“Ultimately it comes down to the desire to be where our customers are, to play fair with them in the assumption that they’ll play fair with us. And you know something? It’s worked.”
Tor Books president and publisher Tom Doherty had a lot to say during his speech at the International Digital Publishing Forum at this year’s 2014 Book Expo of America, but the main item on the agenda was Tor/Forge Books’ decision to strip Digital Rights Management software from the ebook versions of their titles and whether, two years later, that decision has had any negative impact.
In the case of Tor Books it appears that it hasn’t, but as Doherty pointed out in today’s speech, the implications of DRM go beyond the financial impact to publishers, authors, and readers. Insidiously, it chips away at the very connectivity that the entire publishing community has always relied upon.
Those invested in for-or-against arguments for DRM are most likely well-versed in how the software affects publishers and authors on a financial basis, as well as how it affects the sentiment of more techno-savvy readers. And while these arguments certainly played a role in Tor Books’ decision to forego DRM in its ebooks, Doherty spent a good portion of the speech discussing the community that these arguments exist within: a publishing community that consists of all levels of participant, from “bookseller, author, reader, and semi-pro.”
As it turned out, framing DRM within this larger context was quite intentional and key to understanding the motives behind the move. Publishing, Doherty argued, has always been a community of support and conversation, driven and refreshed by the excitement generated by the authors and their stories. During the speech, the publisher related a story about how the success of Robert Jordan’s The Wheel of Time was built on the excitement that every aspect of that publishing community brought forth:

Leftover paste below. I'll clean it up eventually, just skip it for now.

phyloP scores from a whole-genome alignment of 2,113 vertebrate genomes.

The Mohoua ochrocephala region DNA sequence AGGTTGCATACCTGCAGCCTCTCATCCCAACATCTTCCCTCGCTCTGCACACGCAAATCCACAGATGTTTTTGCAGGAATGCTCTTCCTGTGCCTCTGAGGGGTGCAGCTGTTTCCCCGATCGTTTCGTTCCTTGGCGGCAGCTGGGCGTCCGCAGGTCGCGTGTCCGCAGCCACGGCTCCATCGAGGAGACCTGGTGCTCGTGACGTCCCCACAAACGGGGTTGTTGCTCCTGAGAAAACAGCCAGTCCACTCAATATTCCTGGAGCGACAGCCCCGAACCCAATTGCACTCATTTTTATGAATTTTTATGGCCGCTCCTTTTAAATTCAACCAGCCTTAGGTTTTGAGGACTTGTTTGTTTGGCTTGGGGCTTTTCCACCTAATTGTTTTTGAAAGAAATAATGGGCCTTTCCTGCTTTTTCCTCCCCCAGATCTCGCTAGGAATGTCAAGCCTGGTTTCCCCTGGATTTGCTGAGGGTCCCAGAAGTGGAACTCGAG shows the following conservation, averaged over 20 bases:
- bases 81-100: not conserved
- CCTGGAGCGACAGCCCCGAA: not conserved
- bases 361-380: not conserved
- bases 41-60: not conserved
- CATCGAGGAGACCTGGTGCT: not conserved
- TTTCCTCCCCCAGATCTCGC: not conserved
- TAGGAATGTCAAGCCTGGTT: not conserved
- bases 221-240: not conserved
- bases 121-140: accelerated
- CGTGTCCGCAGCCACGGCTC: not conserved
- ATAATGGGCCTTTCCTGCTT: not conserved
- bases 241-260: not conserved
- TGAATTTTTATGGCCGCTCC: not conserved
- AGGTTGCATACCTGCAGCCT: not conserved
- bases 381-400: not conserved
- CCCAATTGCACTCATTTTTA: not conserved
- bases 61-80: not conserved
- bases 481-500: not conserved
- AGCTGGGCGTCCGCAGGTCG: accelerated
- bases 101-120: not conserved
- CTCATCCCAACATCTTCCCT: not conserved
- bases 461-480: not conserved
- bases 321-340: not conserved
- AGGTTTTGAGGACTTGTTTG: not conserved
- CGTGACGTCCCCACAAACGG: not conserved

“…like any #1 fan, I just wanted the whole world to know about this story, this world [Jordan] was creating. From page one of Jordan’s first Wheel of Time book “The Eye of the World,” at about the length of a novella, there was a natural breakpoint. To that point there was a satisfying story that really involved me. There was no way I was going to stop there and I didn’t think others would either. So we printed I think it was 900,000, long novella-length samplers, and gave them to booksellers in 100-copy floor displays to be given free to their customers. We gave them to fans with extras to give to friends, to semi-pros, and readers at conventions and anyone in the publishing community who we thought would feel the excitement that we felt. […] We’re a community of many people, many of them here to talk about the stories that we find to be terrific.”
And from there you get #1 New York Times bestselling writers like Brandon Sanderson, notably inspired by The Wheel of Time. You get communities like Tor.com, where readers have been talking non-stop about the fiction that excites them. You get authors like Jo Walton finding new fans by engaging in a substantive manner with those communities. Although we now have digital spaces to house this kind of interaction, it has always been taking place in the physical spaces of the science fiction/fantasy publishing community, Doherty argued. It is, in fact, “a connection they make naturally. Barriers, whether it’s DRM or something else, disrupt these natural connections.”